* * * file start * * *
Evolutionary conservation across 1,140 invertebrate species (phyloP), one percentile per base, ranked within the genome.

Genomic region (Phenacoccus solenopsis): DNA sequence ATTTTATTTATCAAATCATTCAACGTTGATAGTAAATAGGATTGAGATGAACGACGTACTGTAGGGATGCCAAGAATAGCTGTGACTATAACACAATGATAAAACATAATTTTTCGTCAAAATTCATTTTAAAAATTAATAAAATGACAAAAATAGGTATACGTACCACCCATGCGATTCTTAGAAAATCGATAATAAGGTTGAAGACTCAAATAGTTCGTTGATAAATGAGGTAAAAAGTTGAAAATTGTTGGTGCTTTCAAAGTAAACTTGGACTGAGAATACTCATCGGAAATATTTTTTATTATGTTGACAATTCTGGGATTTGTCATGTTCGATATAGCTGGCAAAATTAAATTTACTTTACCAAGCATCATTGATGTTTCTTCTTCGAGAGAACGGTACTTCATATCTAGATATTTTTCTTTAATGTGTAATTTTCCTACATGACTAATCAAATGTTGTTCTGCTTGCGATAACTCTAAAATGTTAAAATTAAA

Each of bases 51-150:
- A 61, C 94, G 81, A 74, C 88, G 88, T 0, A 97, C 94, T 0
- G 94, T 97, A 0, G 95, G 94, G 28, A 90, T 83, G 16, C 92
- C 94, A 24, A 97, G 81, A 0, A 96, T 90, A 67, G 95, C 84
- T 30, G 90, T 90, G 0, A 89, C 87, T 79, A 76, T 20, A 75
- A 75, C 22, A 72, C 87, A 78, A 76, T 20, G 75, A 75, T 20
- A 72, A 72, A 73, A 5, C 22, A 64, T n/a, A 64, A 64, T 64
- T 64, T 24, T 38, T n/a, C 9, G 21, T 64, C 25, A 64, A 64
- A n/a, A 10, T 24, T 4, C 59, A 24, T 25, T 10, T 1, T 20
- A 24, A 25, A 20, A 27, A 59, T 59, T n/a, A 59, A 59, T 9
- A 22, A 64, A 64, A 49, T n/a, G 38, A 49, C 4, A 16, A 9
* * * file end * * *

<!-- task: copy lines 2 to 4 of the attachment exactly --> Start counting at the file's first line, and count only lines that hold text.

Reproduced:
Genomic region (Phenacoccus solenopsis): DNA sequence ATTTTATTTATCAAATCATTCAACGTTGATAGTAAATAGGATTGAGATGAACGACGTACTGTAGGGATGCCAAGAATAGCTGTGACTATAACACAATGATAAAACATAATTTTTCGTCAAAATTCATTTTAAAAATTAATAAAATGACAAAAATAGGTATACGTACCACCCATGCGATTCTTAGAAAATCGATAATAAGGTTGAAGACTCAAATAGTTCGTTGATAAATGAGGTAAAAAGTTGAAAATTGTTGGTGCTTTCAAAGTAAACTTGGACTGAGAATACTCATCGGAAATATTTTTTATTATGTTGACAATTCTGGGATTTGTCATGTTCGATATAGCTGGCAAAATTAAATTTACTTTACCAAGCATCATTGATGTTTCTTCTTCGAGAGAACGGTACTTCATATCTAGATATTTTTCTTTAATGTGTAATTTTCCTACATGACTAATCAAATGTTGTTCTGCTTGCGATAACTCTAAAATGTTAAAATTAAA

Each of bases 51-150:
- A 61, C 94, G 81, A 74, C 88, G 88, T 0, A 97, C 94, T 0